One of the Braves sticking points was not wanting to give a full no trade clause.

In any case, until Peavy says he would be willing to come here, it really doesn't matter.

Paulwny
12-04-2008, 01:25 PM
He can try, but would Peavy want to play here? With KW, you never know much.

He'd probably waive his no trade clause to any team who'll guarantee his contract through 2013.

the1tab
12-04-2008, 01:31 PM
If SD couldn't work out a trade with the Braves, and we just acquired 4 Braves prospects, what makes anyone think that we could now ship those prospects off to SD for Peavy?

A) We aren't just turning around the Braves prospects, we can add more to the mix

B) Other pieces the Sox have could be parted w/ easier than the Braves are willing to part ways w/ Morton or Escobar

C) The Padres don't have that many options left. The Cubs and Braves have, at least publicly, moved on, Houston doesn't have the depth in theis system, and the Yankees are bent on getting Sabathia. If the Padres don't want him staying in SoCal, the Sox might be their best bet to get value in quantity

NLaloosh
12-04-2008, 01:37 PM
Pitching in the A.L. in Sox park Peavy would be about as good as Buehrle except way more expensive and less durable.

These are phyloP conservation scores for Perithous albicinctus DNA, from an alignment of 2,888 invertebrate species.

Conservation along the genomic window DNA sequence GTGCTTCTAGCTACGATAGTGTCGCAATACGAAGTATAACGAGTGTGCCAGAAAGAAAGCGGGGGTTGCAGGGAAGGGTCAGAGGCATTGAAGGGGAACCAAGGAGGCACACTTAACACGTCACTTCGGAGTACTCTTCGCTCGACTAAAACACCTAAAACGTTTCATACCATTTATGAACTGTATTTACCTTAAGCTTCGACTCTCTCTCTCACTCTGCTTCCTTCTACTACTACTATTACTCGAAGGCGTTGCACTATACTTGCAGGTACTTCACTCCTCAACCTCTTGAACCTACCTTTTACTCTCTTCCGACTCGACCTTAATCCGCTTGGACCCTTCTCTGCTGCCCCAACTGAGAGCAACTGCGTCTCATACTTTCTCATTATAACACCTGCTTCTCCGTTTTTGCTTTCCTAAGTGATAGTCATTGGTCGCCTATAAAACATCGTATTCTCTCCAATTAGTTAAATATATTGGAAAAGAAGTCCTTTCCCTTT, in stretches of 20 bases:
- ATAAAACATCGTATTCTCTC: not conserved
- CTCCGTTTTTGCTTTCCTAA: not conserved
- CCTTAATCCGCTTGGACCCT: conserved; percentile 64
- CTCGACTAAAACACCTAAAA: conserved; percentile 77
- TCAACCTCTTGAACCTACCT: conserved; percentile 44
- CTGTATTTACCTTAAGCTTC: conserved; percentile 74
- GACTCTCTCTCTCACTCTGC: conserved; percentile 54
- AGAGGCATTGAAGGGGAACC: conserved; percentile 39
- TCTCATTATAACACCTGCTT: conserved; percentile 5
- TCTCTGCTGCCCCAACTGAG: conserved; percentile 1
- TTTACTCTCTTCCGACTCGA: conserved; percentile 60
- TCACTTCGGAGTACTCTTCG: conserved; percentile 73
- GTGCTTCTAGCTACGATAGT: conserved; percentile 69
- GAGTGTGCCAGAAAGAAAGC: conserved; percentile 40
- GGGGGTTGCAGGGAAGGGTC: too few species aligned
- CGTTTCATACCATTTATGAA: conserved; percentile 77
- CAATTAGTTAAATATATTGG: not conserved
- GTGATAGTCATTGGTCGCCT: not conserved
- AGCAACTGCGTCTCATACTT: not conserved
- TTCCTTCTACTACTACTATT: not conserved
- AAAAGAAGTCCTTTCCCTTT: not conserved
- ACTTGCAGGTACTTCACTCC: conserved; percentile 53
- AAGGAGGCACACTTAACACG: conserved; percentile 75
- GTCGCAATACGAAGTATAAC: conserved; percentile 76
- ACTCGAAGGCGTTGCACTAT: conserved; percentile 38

In order to commit to that enormous contract with his brittleness I wouldn't want to give up more than Richard,Marquez, Fields and Getz.

And, even then I wouldn't be excited.

SoxyStu
12-04-2008, 01:40 PM
Toss in Konerko or Dye with some of these prospects.

That makes no sense on their part. Why would they want players who will help them win now when they are in no shape or form a playoff feasible team? This is the point of moving Peavy - to establish a new young core to become contenders in time.

rdwj
12-04-2008, 01:48 PM
I think the chances of the Sox landing Peavy are less than 1%. I'd say 0%, but you just never know.

areilly
12-04-2008, 01:54 PM
Then throw into the mix that the Tigers traded for Jack Wilson


Link?

btrain929
12-04-2008, 02:01 PM
Link?

It's in "Talking Baseball."

Sargeant79
12-04-2008, 02:01 PM
I'd be good with it as long as we are keeping: Quentin, Ramirez, and Danks. I also realize those three are probably our most valuable players, which is why I don't see it happening.

btrain929
12-04-2008, 02:07 PM
If the Cubs are in discussion, there's no reason why we can't be in the discussion. We have more room open on our payroll to take him and their proposal obviously isn't blowing the Pads away. Vitters (maybe) and abunch of ehhhhh's.

wulfy
12-04-2008, 02:10 PM
Don't have any reason/proof/logic behind it, but for some reason, I suspect Kenny wants Roy Halladay.

CashMan
12-04-2008, 02:16 PM
What is the fascination with Peavy? He pitches in a pitchers park, he would get demolished in the AL.

Sargeant79
12-04-2008, 02:17 PM
Don't have any reason/proof/logic behind it, but for some reason, I suspect Kenny wants Roy Halladay.

That would be awesome.

SoxFan88
12-04-2008, 02:19 PM
Don't have any reason/proof/logic behind it, but for some reason, I suspect Kenny wants Roy Halladay.


Who would you be willing to part with that would be a reasonable trade offer?

btrain929
12-04-2008, 02:20 PM
What is the fascination with Peavy? He pitches in a pitchers park, he would get demolished in the AL.

Because he's only 27 and outside of last year, he's usually done about the same on the road as he has at home.